For those who care to look, the signs are everywhere. Brexit is dissolving Britain's status in the world. The effects are not subtle. They are as demonstrable and obvious as a lack of leaves in winter. The only reason they are not more widely discussed is because the UK press is so fully behind the project.

The BBC news reports on Theresa May's speech to the United Nation yesterday did her the considerable service of staying close on the lecturn and only occasionally cutting away to the face of Priti Patel and Boris Johnson in the auditorium. If they had panned out, we would have seen that the hall was largely empty. No-one had bothered to come.

Don't kid yourself that it was always this way. It wasn't. And don't kid yourself that this is about Britain's relative size in the world. It isn't. French leader Emmanuel Macron secured a sizeable audience for his speech. This is the natural reaction to a country which seems to be actively trying to make itself irrelevant.

That point was observed by the Canadians, who May had visited before heading to New York. The EU-Canada trade deal (Ceta) is about to come online after seven years of work. It's mostly a goods agreement, so it isn't the most valuable deal imaginable for a service-based economy like the UK's, but it is nevertheless expected to be worth about £2.1 billion a year. We will get to enjoy it for about 18 months until Brexit pulls us out. So May travelled to beg Justin Trudeau if he'd copy-and-paste it into a UK-Canada deal. It's telling that the great bespoke deals Brexiters promised – ones which recognised Britain's economic requirements – have now been downgraded to Ctrl+C jobs of what we'd have got in the EU. This is about swimming furiously to stay still, in the best case scenario.

Trudeau agreed to set up working groups on how it might be done, allowing May to claim that she had secured a win. In reality, these working groups are unlikely to do much meaningful work. The Canadians do not want to offend the Europeans and, more importantly, they do not know the value of a deal with the UK until they know its relationship with Europe. Are they exporting to 60 million people or 500 million? These are rather significant differences.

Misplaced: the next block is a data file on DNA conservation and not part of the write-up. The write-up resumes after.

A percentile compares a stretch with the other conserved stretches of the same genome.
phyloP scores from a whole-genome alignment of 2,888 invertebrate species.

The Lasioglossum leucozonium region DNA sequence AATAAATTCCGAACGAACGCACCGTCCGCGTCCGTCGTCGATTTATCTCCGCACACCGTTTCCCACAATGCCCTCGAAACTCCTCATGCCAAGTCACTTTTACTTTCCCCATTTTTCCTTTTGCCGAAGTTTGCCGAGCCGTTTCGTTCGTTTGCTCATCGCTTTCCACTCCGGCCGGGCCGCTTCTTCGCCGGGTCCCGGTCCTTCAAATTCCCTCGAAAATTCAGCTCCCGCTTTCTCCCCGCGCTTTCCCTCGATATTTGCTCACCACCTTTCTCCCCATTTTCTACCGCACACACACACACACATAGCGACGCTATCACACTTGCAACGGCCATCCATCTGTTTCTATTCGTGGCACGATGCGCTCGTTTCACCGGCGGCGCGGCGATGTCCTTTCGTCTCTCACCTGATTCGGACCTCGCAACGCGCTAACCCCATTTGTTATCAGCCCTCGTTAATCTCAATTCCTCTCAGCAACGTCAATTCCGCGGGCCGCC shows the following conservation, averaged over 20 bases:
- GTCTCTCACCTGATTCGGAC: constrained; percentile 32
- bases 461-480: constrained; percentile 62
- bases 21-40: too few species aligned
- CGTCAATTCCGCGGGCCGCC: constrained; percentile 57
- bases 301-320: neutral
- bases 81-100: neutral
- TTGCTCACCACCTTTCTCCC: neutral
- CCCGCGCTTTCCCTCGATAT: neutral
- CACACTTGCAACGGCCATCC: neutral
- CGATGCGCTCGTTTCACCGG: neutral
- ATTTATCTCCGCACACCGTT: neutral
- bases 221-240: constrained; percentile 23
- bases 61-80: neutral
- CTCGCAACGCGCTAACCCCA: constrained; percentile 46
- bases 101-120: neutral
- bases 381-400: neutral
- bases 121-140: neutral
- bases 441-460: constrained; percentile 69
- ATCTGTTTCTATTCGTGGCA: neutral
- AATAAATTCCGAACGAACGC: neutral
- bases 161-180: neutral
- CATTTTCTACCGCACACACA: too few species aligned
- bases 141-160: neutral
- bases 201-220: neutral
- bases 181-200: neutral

It was worth reading the Canadian press to see just how much Britain has been reduced in the eyes of the world. The Brexit decision itself is seen as foolish, but the subsequent cack-handed negotiations have been even more damaging.

"If Britain's acrimonious divorce talks with the EU are anything to go by, the country isn't well-prepared to negotiate a new global web of trade agreements," the Canadian Broadcasting Corporation (CBC) concluded. "Britain's Brexit negotiators have been consistently outplayed by their EU counterparts, who feel that both time and the EU's rules are on their side.

"Attempts by the UK to reset the terms of the negotiations, or to try to change the topic from the divorce settlement to the new relationship that will emerge after the split, have all failed. And as Britain turns to Canada and other nations to try to shore up its trade networks, its negotiators face a similar problem: everyone knows they are desperate for a deal.

"And this Thursday, Canada will gain precisely what the UK is now on course to lose: free trade with the European Union."

The desperation of Britain will not just be noted by journalists. It will be well understood by the trade negotiators we would sit down with if substantial talks did open with Canada, or China, or India, or the US. That is the real danger – that ministers need a trade deal and therefore sit down and agree any terms with countries which see how desperate they are. The Brexiters' political victories are almost entirely correlated with the circumstances of an economic defeat.

But it is that last line of the CBC piece which is most damning. Everyone else is desperate for the precise thing Britain is giving up: trade with Europe. And you can see why. Yesterday's Organisation for Economic Co-operation and Development (OECD) forecasts for 2018 put Britain at the bottom of the league of developed economies, below even Italy. That deserves a moment of recognition. Even the country whose debts and unemployment rates are the greatest threat to a eurozone project which Brexiters said would drown us is outperforming the UK.

Britain's economy is expected to crawl along at one per cent next year, as a result of inflation – itself from the depreciation of sterling after the Brexit vote – as well as a decrease in investment and continued uncertainty over Brexit. We're behind other major industrialised countries, like the US and Canada. But crucially we're also behind the supposedly schlerotic European economies Brexiters demanded we free ourselves from. We're even behind the dreaded eurozone, which is expected to enjoy nearly double our rate of growth at 1.9%.

Just one day in the life of Brexit Britain. Speaking to an empty hall at the UN. Belittled for its desperation by the press of countries it seeks trade deals with. Downgraded behind all competitors by economic experts. This is the brutal reality of Brexit. And it hasn't even happened yet.

Ian Dunt is the editor of His book – Brexit: What The Hell Happens Now? – is available now.

The opinions in's Comment and Analysis section are those of the author and are no reflection of the views of the website or its owners.